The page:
Person:
Damania, Richard

Sustainable Development Practice Group, The World Bank
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Fields of Specialization
Development Economics, Environmental Economics, Natural Resource Economics, Agricultural Economics, Water Economics, Game Theory
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Last updated: November 29, 2023
Biography
Richard Damania is the Chief Economist of the Sustainable Development Practice Group. He has held several positions in the World Bank including as Senior Economic Advisor in the Water Practice, Lead Economist in the Africa Region’s Sustainable Development Department, in the South Asia and Latin America and Caribbean Regions of the World Bank. His work has spanned across multiple sectors and has helped the World Bank become an acknowledged thought-leader on matters relating to environment, water and the economy. Prior to joining the World Bank he held positions in academia and has published extensively with over 100 papers in scientific journals.
Citations 33 Scopus

Publication Search Results

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  • Publication
    Salt of the Earth: Quantifying the Impact of Water Salinity on Global Agricultural Productivity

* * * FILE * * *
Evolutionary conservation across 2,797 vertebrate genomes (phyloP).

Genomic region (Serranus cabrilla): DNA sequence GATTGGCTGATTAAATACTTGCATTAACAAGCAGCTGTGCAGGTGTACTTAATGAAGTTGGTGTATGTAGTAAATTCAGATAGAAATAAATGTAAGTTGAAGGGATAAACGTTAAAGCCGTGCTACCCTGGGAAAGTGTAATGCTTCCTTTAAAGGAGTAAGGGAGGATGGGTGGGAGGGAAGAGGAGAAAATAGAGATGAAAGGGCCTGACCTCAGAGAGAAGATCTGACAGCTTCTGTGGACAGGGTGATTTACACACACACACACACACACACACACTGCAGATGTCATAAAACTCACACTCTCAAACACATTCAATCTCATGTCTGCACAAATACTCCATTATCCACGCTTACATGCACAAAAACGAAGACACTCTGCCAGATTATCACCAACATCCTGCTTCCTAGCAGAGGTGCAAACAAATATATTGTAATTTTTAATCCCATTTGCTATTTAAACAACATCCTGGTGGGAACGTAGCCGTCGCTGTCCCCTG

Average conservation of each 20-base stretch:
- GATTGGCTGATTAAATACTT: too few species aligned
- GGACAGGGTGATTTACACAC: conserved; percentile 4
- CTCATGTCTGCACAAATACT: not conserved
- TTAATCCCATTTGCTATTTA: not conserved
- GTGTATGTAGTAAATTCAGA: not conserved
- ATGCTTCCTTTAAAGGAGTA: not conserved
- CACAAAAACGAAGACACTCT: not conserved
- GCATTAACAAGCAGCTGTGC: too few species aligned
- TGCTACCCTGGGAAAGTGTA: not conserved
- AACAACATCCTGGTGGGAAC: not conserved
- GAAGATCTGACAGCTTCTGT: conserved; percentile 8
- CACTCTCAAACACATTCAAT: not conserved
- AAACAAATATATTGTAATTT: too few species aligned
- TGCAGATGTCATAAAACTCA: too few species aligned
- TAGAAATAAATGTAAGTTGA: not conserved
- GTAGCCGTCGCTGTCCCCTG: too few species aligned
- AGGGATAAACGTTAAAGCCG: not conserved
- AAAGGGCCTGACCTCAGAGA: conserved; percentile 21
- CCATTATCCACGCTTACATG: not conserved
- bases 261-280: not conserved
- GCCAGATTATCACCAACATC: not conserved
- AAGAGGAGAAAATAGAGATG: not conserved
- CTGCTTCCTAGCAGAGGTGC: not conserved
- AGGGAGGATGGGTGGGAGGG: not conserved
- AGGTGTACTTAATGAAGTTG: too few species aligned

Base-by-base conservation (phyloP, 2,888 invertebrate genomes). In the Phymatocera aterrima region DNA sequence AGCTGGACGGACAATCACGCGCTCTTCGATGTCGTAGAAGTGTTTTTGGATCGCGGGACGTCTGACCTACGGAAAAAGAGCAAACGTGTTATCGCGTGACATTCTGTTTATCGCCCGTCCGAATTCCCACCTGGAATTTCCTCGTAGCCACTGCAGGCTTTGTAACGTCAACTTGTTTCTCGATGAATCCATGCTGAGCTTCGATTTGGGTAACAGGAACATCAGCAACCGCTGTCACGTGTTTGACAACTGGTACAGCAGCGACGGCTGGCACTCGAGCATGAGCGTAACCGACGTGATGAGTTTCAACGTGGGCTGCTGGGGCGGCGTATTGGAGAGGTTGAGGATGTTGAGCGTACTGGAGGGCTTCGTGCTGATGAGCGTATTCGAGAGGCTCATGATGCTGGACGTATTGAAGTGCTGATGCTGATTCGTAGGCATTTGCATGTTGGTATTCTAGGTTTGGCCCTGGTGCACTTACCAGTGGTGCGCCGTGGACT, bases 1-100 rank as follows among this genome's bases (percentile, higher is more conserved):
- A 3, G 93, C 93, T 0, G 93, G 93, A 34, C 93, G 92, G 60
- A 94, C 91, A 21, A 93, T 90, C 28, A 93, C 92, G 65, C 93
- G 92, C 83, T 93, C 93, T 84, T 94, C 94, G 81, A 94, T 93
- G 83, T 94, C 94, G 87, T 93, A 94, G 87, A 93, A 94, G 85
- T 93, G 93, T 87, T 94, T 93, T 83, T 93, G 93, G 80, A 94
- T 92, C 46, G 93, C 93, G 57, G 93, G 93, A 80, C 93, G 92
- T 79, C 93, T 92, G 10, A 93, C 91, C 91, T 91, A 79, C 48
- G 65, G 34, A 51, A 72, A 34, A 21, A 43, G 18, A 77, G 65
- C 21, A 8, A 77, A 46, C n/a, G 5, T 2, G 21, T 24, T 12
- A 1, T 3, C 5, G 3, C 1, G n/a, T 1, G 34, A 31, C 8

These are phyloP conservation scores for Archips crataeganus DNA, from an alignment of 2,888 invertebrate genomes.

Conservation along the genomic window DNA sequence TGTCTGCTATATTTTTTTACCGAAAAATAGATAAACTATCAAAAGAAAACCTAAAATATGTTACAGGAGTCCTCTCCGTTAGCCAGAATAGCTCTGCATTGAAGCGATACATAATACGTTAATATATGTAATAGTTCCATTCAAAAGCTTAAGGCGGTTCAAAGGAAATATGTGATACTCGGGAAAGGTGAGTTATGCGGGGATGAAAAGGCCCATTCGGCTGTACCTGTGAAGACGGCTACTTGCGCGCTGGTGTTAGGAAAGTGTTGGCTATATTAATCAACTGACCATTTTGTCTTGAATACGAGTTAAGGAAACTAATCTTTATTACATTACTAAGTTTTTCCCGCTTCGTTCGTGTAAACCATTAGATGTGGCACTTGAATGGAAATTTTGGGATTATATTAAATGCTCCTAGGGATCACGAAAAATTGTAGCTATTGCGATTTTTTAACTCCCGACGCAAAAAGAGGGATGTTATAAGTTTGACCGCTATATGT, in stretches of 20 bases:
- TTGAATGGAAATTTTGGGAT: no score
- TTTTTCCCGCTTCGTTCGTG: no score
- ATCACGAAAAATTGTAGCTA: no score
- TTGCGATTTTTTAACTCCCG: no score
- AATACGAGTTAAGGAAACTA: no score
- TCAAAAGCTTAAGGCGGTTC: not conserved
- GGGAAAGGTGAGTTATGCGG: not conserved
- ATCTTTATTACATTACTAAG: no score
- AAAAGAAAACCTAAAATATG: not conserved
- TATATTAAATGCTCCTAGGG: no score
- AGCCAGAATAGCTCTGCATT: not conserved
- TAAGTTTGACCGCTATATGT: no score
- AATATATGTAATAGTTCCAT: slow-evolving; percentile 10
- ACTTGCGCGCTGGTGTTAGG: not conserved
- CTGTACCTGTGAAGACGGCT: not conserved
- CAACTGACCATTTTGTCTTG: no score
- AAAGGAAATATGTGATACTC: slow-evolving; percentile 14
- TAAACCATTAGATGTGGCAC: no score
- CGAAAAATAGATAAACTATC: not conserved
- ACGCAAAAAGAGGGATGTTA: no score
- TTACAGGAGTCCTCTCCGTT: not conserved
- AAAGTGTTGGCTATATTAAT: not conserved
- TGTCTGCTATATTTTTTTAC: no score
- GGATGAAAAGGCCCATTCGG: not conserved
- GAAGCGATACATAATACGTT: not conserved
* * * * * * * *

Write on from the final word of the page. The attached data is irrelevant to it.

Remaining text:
(World Bank, Washington, DC, 2019-12-10) Russ, Jason; Damania, Richard; Rodella, Aude-Sophie; Zaveri, Esha
    Salinity in surface waters is on the rise throughout much of the world. Many factors contribute to this change including increased water extraction, poor irrigation management, and sea-level rise. To date no study has attempted to quantify impacts on global food production. In this paper we develop a plausibly causal model to test the sensitivity of global and regional agricultural productivity to changes in water salinity. To do so, we utilize several local and global datasets on water quality and agricultural productivity and a model which isolates the impact of exogenous changes in water salinity on yields. We then train a machine learning model to predict salinity globally in order to simulate average global food losses from 2000-2013. These losses are found to be high, in the range of the equivalent of 124 trillion kilocalories, or enough to feed over 170 million people every day, each year. Global maps building on these results show that pockets of high losses occur on all continents but can be expected to be particularly problematic in regions already experiencing malnutrition challenges.